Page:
• Martha (Smith) says:

                Your last paragraph is depressingly believable. So we need to keep pressing for more intellectual honesty — we can’t expect others to do it.

          • Martha (Smith) says:

            Yes, I agree that this is only a beginning — the struggle toward progress in improving research quality needs to continue quite a bit longer.

            • anonymous says:

              No, no, no… don’t be depressed. Rejoice because what you do matters to the world, sometimes anyway. To be clear, you’re not going to help everyone or help with every piece of research, exactly… For instance, when I want to be dominant I know why spreading my stuff out at the head of the conference table makes sense. At the same time, you aren’t going to find me in the elevator doing an impression of a starfish before I get to the meeting…. caveat emptor, you know?

      • Assistant Prof says:

        Haha… one one hand, I think you’re onto something. But on the other hand, there are plenty of senior people in my field who don’t shy away from argumentation at all. The problems are that they argue about the wrong things (Does this build incrementally off existing (likely bunk) theory? Are there broadly generalizable, crystal-clear, immediately actionable insights that will get written up by the media? Does this utilize the current method-du-jour, regardless of whether it’s useful to the question?), and the arguments are one-way top-down from those who have been selected into the system as the spoils of their QRP, and who have the power to make or break aspiring young scientists’ careers.

    • Erin Jonaitis says:

      As an assistant professor, I admit I am envious of the security of your position that allows you to speak out about practices that you think are holding science back, and provide constructive critiques of specific studies.

      If I could change one thing about academia, it would be to make it so that professors like you aren’t scared to say things like this on the record.

      I know we are far afield of the originating problem here — but really. What kind of academic freedom is it that we get when we require people to spend the first 10+ years of their career upsetting nobody?

      I think we have two file drawer problems, and one of those file drawers is full of people.

  70. Corey Yanofsky says:

    That’s not really necessary considering that AG was banging on about Kanazawa and Bem well before Cuddy rose to prominence and has done the same with Wansink and the authors of that fertility-and-clothing-color-choice paper (whose names I don’t recall). Repeatedly highlighting particular exemplars of bad statistical methodology is (was?) simply a feature of his blogging style. In similar fashion, when the topic is plagiarism there’s a fair chance that AG might mention Edward Wegman, Doris Kearns Goodwin, or Bruno Frey (this latter for self-plagiarism in particular).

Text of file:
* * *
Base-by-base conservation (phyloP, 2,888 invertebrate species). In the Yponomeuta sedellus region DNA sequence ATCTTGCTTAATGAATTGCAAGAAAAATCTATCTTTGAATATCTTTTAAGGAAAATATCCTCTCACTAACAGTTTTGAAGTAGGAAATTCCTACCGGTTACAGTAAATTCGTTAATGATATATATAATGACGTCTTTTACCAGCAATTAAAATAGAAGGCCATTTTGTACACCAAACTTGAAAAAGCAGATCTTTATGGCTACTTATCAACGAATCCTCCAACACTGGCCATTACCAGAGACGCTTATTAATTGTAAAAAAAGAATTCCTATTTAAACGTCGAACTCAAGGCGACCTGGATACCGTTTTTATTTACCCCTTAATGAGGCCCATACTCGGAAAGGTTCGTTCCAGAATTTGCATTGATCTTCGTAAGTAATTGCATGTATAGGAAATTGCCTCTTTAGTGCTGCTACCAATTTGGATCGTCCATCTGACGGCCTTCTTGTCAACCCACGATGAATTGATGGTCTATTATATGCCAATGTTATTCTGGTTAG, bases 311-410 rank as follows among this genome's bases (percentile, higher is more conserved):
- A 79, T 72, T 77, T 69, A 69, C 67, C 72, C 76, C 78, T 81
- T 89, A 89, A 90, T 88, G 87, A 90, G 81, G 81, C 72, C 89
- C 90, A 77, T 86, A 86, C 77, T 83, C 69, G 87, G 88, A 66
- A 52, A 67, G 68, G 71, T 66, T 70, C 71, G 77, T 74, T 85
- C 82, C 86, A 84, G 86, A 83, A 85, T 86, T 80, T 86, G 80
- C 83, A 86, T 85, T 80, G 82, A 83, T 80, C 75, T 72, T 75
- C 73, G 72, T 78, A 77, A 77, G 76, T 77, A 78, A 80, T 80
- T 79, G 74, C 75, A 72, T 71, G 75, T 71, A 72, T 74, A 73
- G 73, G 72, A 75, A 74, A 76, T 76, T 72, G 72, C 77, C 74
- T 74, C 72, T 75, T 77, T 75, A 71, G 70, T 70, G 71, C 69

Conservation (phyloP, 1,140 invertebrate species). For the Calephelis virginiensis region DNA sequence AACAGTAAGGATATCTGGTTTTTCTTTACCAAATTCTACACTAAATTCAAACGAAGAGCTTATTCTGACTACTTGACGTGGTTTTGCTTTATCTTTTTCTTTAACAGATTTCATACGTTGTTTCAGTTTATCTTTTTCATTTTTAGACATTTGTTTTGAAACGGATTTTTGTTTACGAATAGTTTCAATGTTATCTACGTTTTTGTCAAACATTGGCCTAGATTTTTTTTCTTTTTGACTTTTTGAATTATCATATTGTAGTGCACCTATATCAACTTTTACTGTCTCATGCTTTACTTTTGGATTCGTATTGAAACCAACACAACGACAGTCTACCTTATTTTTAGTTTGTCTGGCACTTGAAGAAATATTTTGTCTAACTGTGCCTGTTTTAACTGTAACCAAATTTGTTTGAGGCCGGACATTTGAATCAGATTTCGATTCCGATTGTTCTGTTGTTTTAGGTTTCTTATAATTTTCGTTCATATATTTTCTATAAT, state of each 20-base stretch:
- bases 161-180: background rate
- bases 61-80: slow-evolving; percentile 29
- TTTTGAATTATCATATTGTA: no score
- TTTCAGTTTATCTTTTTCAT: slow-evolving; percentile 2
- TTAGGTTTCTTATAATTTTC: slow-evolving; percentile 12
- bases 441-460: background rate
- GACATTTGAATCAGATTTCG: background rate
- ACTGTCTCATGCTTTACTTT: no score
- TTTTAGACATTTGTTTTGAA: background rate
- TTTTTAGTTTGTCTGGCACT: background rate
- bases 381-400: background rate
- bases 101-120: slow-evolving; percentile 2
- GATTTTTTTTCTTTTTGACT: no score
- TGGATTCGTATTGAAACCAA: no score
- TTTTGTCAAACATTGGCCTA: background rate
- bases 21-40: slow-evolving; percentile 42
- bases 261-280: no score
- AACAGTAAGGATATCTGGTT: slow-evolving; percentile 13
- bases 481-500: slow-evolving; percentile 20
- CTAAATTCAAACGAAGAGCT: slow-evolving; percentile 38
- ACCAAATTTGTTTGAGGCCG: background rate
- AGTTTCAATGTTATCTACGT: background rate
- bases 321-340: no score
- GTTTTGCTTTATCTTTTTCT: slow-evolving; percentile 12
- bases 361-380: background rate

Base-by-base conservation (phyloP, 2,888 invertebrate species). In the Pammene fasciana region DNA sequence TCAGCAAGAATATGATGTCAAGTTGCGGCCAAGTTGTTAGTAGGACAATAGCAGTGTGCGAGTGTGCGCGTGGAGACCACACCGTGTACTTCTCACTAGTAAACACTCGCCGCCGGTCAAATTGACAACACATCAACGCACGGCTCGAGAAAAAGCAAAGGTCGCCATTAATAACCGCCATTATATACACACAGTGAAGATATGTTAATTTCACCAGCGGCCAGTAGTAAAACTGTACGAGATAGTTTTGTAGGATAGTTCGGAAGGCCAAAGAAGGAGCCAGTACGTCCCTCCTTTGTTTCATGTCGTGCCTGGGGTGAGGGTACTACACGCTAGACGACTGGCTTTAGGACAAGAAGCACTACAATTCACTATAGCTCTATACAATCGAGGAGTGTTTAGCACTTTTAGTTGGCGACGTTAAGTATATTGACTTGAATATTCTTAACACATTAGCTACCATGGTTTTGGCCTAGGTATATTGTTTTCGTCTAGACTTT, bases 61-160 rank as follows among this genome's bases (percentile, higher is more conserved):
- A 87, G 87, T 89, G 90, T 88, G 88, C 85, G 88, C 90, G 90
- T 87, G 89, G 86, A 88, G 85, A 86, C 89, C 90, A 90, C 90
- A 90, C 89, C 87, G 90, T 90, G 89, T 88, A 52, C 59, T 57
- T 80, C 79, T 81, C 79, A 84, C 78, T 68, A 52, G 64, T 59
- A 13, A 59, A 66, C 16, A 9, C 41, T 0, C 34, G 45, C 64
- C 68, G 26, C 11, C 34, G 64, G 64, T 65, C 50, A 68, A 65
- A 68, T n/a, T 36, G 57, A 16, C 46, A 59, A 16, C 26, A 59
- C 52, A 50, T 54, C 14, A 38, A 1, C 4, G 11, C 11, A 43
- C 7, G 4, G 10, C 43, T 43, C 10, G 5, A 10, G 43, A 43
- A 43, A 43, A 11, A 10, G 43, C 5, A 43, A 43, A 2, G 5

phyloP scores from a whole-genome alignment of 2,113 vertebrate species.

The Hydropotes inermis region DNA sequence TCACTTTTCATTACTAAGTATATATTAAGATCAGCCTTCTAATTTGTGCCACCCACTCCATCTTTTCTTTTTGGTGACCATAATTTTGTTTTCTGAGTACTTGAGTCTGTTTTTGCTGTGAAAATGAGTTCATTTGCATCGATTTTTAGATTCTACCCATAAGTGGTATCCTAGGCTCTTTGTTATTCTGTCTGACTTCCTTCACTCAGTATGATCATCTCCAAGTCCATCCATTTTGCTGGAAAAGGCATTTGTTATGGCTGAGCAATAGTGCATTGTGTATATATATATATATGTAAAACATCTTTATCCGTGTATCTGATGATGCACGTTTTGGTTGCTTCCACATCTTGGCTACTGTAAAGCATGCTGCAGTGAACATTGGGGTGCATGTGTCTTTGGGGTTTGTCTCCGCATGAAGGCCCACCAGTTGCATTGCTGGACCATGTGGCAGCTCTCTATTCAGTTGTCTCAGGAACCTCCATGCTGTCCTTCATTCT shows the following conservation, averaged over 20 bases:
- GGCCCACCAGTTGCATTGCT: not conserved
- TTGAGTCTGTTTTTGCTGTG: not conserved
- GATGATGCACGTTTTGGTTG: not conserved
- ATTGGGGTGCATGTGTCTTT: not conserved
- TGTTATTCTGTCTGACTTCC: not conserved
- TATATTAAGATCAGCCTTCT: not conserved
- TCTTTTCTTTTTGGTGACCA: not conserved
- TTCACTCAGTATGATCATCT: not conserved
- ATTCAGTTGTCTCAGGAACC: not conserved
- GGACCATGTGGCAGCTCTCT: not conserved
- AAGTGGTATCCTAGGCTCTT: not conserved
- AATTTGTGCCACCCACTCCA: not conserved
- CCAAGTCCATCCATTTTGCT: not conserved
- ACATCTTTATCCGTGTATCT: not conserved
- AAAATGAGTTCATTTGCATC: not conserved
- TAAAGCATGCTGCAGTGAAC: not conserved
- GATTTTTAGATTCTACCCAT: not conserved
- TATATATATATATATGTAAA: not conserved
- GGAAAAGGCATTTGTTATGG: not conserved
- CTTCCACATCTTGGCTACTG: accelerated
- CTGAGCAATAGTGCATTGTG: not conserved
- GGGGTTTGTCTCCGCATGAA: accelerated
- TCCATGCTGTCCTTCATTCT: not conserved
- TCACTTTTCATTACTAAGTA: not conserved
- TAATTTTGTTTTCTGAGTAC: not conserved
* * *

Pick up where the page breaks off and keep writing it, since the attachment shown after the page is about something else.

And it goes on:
71. Aubrey says:

    Gelman – I think the real issue is that your frequent, disproportionately withering attacks on Cuddy’s research suggest you harbor an irrational professional animus towards Cuddy that’s rooted in gender. On behalf of my female colleagues, I would like you to privately evaluate whether misogyny may have animated your critiques of Cuddy’s work – critiques that do seem bizarrely, exceptionally, and unscientifically hostile on rereading – then, when you’re ready, be publish the results of your introspection.

    By your own account, the flaws of her 2010 paper are entirely unremarkable, even by the anachronistic standards of replication to which you’ve zealously held it. So why did you lump Cuddy in with male academics who’ve falsified and plagiarized their results, including Matthew Whitaker? As a scientist, this comparison (conflation?) seems moralizing, illogical and unfair. At many points, your prosecution of Cuddy has seemed Javert-like. Throughout it, I cannot help but see a strain of misogynist emotionalism that again and again caused you to transform Cuddy’s minor and contextually understandable academic infraction into a high crime against social science. For months, you’ve portrayed her as a fugitive from academic justice, indicted her fortune as ill-gotten, and encouraged her exile, all the while casting yourself as the self-appointed police man charged with enforcing science law.

    I’m glad to see that already, your tone may be changing.

    Post NYT piece, you generously concede that Cuddy may indeed be a nice, kind person, after all. But your refusal to acknowledge she may also be a gifted scientist and an able statistician continues to bother me and many of my colleagues, both male and female. In your recent eagerness to denigrate Cuddy as a “bad scientist,” are you not guilty of trafficking in precisely the sort of pop science you condemn, drawing a damning conclusion from a statistically insignificant sample size? Have you personally reviewed all the work she’s ever done?

    Will your colleagues and students later mock your contributions to academic discourse as the intellectually corrupted product of implacably chauvinist times? A lot of people are watching you. I hope your get the time and mental space to look at yourself as closely.